The proteins that bind to the DNA, collectively called DNA binding factors, can actually read the sequence of DNA and bind in specific positions to control the transcription activity around that position. The DNA encodes the signals of where these molecules bind and molecular biologist have discovered many of the signals used by each individual factor. But, many of these signals are overlapping with in the DNA sequence, which forces the individual factors to compete for binding to the DNA. This competition permits the cellular environment to dictate different binding of proteins depending on the local environment’s concentration of proteins. For example, a low level of a protein in the cell does not activate the production of a gene, but once the concentration reaches a certain level that allows it to out-compete other factors and transcription is initiated. There could also be a feedback loop that causes the cell to stop production when the concentration increases to a level that causes the protein to out-compete in a region that blocks or inhibits transcription. Controlling the production of genes is known as Transcriptional Regulation.

We are only beginning to understand the complex balance of different mechanisms used in the cell to regulate the transcription. As we begin to understand the individual mechanisms down their behavior at individual nucleotides of DNA, we begin to see the small effects that changes in concentration of a factor can have on the system as a whole. It is this complex system of small and sometimes subtle shifts in factors bound to the DNA on which my research if focused. I am creating a model of these DNA buttons and knobs based on our current knowledge of each factors behavior in the attempt to understand some of the signal embedded into the DNA. And maybe someday soon we will begin to understand how to read the manual and begin learning what is written in our DNA.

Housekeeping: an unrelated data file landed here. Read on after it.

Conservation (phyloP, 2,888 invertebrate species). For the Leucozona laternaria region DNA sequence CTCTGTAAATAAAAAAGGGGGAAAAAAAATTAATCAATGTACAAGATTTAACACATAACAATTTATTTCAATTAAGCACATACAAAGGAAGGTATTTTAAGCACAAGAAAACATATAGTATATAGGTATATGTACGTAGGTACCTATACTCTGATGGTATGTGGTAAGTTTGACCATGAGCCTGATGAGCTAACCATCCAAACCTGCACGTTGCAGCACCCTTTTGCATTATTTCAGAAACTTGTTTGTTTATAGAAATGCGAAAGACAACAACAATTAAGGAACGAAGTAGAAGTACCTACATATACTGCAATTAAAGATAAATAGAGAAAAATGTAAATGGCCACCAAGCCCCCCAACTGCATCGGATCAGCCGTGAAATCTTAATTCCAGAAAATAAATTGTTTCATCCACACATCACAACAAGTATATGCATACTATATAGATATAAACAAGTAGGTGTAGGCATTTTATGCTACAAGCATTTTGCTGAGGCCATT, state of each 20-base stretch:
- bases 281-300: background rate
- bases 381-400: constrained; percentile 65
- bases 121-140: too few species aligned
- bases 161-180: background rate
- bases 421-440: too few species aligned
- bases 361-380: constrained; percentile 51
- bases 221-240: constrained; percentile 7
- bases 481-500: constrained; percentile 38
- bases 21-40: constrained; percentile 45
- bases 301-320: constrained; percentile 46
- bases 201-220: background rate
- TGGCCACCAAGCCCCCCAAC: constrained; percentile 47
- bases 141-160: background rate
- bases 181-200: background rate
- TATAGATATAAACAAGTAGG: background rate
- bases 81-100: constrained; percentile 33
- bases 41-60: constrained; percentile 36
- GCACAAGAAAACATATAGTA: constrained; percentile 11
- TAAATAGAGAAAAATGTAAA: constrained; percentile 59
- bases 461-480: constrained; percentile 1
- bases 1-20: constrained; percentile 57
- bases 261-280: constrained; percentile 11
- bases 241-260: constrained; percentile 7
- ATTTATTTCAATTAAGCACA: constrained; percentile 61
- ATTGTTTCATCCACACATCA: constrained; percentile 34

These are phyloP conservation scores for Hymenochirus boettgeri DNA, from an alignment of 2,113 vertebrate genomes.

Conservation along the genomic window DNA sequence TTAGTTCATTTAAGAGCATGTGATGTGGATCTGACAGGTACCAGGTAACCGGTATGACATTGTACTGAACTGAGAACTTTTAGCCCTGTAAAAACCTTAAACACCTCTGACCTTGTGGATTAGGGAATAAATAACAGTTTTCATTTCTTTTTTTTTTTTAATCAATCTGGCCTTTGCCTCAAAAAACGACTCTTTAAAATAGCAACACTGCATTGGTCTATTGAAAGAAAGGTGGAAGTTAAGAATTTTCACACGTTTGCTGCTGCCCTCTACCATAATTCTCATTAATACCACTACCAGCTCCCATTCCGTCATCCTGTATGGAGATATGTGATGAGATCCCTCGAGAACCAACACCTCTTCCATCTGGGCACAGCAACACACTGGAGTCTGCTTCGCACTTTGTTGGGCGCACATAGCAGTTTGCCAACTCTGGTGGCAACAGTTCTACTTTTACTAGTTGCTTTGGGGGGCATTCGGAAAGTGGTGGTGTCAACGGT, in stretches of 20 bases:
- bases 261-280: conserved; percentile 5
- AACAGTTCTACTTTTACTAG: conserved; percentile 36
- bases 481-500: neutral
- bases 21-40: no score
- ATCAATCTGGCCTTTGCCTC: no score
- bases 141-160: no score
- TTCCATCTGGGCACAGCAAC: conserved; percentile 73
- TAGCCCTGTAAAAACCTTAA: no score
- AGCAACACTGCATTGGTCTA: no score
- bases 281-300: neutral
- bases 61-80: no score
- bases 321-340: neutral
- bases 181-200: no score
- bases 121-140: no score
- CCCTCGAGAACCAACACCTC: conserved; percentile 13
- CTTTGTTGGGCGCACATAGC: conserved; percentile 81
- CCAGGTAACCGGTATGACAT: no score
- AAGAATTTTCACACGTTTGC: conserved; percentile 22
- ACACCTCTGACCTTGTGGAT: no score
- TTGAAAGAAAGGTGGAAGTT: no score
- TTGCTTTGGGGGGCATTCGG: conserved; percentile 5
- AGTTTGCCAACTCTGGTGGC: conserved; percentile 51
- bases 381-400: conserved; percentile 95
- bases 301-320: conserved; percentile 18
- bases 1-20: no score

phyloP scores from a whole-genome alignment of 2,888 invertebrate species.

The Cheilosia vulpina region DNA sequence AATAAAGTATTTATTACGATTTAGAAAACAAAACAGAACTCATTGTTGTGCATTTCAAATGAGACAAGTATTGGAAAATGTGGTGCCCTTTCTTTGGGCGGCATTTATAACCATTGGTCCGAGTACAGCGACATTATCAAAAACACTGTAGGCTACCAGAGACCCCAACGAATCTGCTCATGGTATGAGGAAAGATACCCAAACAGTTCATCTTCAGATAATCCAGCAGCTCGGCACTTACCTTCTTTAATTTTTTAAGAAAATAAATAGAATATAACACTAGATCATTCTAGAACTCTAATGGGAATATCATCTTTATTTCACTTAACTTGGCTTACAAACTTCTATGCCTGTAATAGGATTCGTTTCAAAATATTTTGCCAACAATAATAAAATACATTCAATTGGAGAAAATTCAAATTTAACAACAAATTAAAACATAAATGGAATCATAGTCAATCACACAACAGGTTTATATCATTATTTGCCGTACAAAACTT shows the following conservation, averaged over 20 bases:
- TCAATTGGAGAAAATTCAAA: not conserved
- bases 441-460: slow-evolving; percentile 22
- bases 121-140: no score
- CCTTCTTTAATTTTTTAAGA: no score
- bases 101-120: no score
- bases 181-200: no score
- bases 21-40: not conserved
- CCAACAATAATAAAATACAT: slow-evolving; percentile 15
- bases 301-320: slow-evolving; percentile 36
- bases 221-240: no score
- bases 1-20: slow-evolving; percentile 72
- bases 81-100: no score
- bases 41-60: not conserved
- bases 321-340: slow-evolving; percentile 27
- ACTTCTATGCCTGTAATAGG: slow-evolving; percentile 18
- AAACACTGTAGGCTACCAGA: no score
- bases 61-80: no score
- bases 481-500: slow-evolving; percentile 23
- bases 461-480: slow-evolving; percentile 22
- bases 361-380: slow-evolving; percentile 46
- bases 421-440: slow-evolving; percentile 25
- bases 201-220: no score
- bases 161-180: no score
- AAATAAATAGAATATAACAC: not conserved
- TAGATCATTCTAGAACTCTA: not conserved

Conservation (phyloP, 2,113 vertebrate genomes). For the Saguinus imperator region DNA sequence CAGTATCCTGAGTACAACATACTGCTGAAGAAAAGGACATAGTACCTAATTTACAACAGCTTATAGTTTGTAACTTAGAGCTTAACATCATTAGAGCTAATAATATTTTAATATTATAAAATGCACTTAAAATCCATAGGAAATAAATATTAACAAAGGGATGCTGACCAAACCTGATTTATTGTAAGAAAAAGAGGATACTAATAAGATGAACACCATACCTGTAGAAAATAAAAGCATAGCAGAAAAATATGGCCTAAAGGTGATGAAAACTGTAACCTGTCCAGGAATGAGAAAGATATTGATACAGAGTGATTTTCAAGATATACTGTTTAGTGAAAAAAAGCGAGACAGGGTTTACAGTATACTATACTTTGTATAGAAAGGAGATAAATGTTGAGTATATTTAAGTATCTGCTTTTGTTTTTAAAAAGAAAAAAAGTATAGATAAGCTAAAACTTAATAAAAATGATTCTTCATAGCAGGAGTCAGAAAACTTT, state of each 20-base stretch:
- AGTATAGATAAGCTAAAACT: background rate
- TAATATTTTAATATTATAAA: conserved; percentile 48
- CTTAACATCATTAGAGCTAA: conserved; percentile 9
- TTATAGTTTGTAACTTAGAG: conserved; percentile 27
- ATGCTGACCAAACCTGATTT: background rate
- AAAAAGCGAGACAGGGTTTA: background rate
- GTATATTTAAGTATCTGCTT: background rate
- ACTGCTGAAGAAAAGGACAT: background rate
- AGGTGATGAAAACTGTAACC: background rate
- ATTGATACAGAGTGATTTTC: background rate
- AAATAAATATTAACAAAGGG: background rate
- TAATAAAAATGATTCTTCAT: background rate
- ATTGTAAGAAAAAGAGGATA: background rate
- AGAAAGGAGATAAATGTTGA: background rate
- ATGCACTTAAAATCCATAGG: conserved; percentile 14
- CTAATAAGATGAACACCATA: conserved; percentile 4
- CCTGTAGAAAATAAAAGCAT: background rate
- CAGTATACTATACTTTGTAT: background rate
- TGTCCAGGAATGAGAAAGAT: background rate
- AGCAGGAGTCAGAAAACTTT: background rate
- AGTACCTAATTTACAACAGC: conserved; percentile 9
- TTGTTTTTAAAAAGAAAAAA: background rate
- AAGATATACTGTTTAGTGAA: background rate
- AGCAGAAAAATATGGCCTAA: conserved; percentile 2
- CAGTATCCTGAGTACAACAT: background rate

This article is syndicated from the author’s own blog, Visualizing Biological Processes.

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Linda Crnic Institute Holds 2nd Annual Down syndrome Symposium

December 22, 2013

Guest post By Amber Sorenson

On November 8th, the Linda Crnic Institute for Down Syndrome (LCI) held their second annual Down Syndrome Symposium. The conference was attended by researchers throughout Colorado who are interested in furthering Down syndrome research. Down syndrome (DS) is caused by an extra copy of chromosome 21, resulting in developmental defects and mental retardation.

Tom Blumenthal, the executive director of the LCI, began the day with a brief introduction to DS and the mission of the LCI. He emphasized the LCIs goal in making DS a tractable disease. The goal of the institute is not only to find ways to treat the ill effects of DS, but also to learn more about diseases that afflict patients with DS. In particular, DS individuals suffer from cognitive disabilities, including Alzheimer’s disease, and are prone to developing Leukemia. In order to accomplish these goals, the institute funded researchers in Denver and Boulder to study gene expression, autoimmune disease, leukemia, Alzheimer’s, and more in a Down syndrome context. We would get a chance to hear from some of these researchers later in the day.